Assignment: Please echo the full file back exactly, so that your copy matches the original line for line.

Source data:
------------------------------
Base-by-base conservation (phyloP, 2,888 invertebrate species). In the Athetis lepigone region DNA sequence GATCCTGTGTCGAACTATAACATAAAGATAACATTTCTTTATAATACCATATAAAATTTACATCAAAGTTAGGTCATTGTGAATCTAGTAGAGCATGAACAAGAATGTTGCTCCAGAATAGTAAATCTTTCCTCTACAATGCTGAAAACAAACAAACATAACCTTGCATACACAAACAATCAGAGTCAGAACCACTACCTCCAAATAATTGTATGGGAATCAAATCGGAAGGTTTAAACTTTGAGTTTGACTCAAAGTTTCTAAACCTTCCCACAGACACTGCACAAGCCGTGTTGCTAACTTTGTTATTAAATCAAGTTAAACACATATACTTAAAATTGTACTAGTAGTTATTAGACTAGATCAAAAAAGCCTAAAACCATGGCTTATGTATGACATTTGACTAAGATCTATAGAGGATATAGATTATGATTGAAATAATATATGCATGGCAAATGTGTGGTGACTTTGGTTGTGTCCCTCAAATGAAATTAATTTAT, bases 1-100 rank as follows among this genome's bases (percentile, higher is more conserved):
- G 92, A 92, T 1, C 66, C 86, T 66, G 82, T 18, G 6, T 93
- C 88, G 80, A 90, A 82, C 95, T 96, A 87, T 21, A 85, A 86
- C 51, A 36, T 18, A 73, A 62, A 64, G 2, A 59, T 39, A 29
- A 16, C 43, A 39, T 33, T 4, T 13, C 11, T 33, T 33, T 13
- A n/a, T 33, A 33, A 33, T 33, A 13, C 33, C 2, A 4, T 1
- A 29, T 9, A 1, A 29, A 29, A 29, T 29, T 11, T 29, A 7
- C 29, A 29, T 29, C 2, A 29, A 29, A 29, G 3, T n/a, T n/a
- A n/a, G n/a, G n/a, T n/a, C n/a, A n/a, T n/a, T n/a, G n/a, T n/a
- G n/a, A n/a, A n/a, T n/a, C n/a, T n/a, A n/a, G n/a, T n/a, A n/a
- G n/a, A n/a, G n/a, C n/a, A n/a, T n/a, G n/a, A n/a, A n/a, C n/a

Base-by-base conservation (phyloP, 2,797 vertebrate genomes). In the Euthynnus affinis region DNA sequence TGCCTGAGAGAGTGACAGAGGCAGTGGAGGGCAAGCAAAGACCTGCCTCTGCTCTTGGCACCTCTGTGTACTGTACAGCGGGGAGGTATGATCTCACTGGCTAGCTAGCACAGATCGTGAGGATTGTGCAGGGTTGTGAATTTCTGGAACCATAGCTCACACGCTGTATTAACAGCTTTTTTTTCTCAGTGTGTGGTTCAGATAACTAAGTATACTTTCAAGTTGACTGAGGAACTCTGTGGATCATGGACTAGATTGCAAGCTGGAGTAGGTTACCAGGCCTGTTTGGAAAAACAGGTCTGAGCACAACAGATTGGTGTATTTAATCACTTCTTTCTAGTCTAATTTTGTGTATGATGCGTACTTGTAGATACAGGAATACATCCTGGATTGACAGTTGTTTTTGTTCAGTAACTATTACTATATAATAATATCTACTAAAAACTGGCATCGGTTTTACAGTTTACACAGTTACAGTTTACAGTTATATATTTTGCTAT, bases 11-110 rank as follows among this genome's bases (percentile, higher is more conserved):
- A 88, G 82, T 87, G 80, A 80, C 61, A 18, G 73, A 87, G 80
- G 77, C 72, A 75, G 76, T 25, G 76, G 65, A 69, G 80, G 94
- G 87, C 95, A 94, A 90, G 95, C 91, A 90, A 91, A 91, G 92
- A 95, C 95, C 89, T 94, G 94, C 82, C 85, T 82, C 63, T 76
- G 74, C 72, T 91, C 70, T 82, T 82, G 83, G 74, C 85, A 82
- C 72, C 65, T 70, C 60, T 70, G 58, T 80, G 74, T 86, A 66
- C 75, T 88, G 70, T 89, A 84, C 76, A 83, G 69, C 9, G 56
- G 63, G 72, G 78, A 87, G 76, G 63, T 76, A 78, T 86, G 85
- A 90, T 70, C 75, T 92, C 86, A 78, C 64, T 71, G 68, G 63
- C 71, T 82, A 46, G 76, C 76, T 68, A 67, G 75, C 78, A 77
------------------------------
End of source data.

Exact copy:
Base-by-base conservation (phyloP, 2,888 invertebrate species). In the Athetis lepigone region DNA sequence GATCCTGTGTCGAACTATAACATAAAGATAACATTTCTTTATAATACCATATAAAATTTACATCAAAGTTAGGTCATTGTGAATCTAGTAGAGCATGAACAAGAATGTTGCTCCAGAATAGTAAATCTTTCCTCTACAATGCTGAAAACAAACAAACATAACCTTGCATACACAAACAATCAGAGTCAGAACCACTACCTCCAAATAATTGTATGGGAATCAAATCGGAAGGTTTAAACTTTGAGTTTGACTCAAAGTTTCTAAACCTTCCCACAGACACTGCACAAGCCGTGTTGCTAACTTTGTTATTAAATCAAGTTAAACACATATACTTAAAATTGTACTAGTAGTTATTAGACTAGATCAAAAAAGCCTAAAACCATGGCTTATGTATGACATTTGACTAAGATCTATAGAGGATATAGATTATGATTGAAATAATATATGCATGGCAAATGTGTGGTGACTTTGGTTGTGTCCCTCAAATGAAATTAATTTAT, bases 1-100 rank as follows among this genome's bases (percentile, higher is more conserved):
- G 92, A 92, T 1, C 66, C 86, T 66, G 82, T 18, G 6, T 93
- C 88, G 80, A 90, A 82, C 95, T 96, A 87, T 21, A 85, A 86
- C 51, A 36, T 18, A 73, A 62, A 64, G 2, A 59, T 39, A 29
- A 16, C 43, A 39, T 33, T 4, T 13, C 11, T 33, T 33, T 13
- A n/a, T 33, A 33, A 33, T 33, A 13, C 33, C 2, A 4, T 1
- A 29, T 9, A 1, A 29, A 29, A 29, T 29, T 11, T 29, A 7
- C 29, A 29, T 29, C 2, A 29, A 29, A 29, G 3, T n/a, T n/a
- A n/a, G n/a, G n/a, T n/a, C n/a, A n/a, T n/a, T n/a, G n/a, T n/a
- G n/a, A n/a, A n/a, T n/a, C n/a, T n/a, A n/a, G n/a, T n/a, A n/a
- G n/a, A n/a, G n/a, C n/a, A n/a, T n/a, G n/a, A n/a, A n/a, C n/a

Base-by-base conservation (phyloP, 2,797 vertebrate genomes). In the Euthynnus affinis region DNA sequence TGCCTGAGAGAGTGACAGAGGCAGTGGAGGGCAAGCAAAGACCTGCCTCTGCTCTTGGCACCTCTGTGTACTGTACAGCGGGGAGGTATGATCTCACTGGCTAGCTAGCACAGATCGTGAGGATTGTGCAGGGTTGTGAATTTCTGGAACCATAGCTCACACGCTGTATTAACAGCTTTTTTTTCTCAGTGTGTGGTTCAGATAACTAAGTATACTTTCAAGTTGACTGAGGAACTCTGTGGATCATGGACTAGATTGCAAGCTGGAGTAGGTTACCAGGCCTGTTTGGAAAAACAGGTCTGAGCACAACAGATTGGTGTATTTAATCACTTCTTTCTAGTCTAATTTTGTGTATGATGCGTACTTGTAGATACAGGAATACATCCTGGATTGACAGTTGTTTTTGTTCAGTAACTATTACTATATAATAATATCTACTAAAAACTGGCATCGGTTTTACAGTTTACACAGTTACAGTTTACAGTTATATATTTTGCTAT, bases 11-110 rank as follows among this genome's bases (percentile, higher is more conserved):
- A 88, G 82, T 87, G 80, A 80, C 61, A 18, G 73, A 87, G 80
- G 77, C 72, A 75, G 76, T 25, G 76, G 65, A 69, G 80, G 94
- G 87, C 95, A 94, A 90, G 95, C 91, A 90, A 91, A 91, G 92
- A 95, C 95, C 89, T 94, G 94, C 82, C 85, T 82, C 63, T 76
- G 74, C 72, T 91, C 70, T 82, T 82, G 83, G 74, C 85, A 82
- C 72, C 65, T 70, C 60, T 70, G 58, T 80, G 74, T 86, A 66
- C 75, T 88, G 70, T 89, A 84, C 76, A 83, G 69, C 9, G 56
- G 63, G 72, G 78, A 87, G 76, G 63, T 76, A 78, T 86, G 85
- A 90, T 70, C 75, T 92, C 86, A 78, C 64, T 71, G 68, G 63
- C 71, T 82, A 46, G 76, C 76, T 68, A 67, G 75, C 78, A 77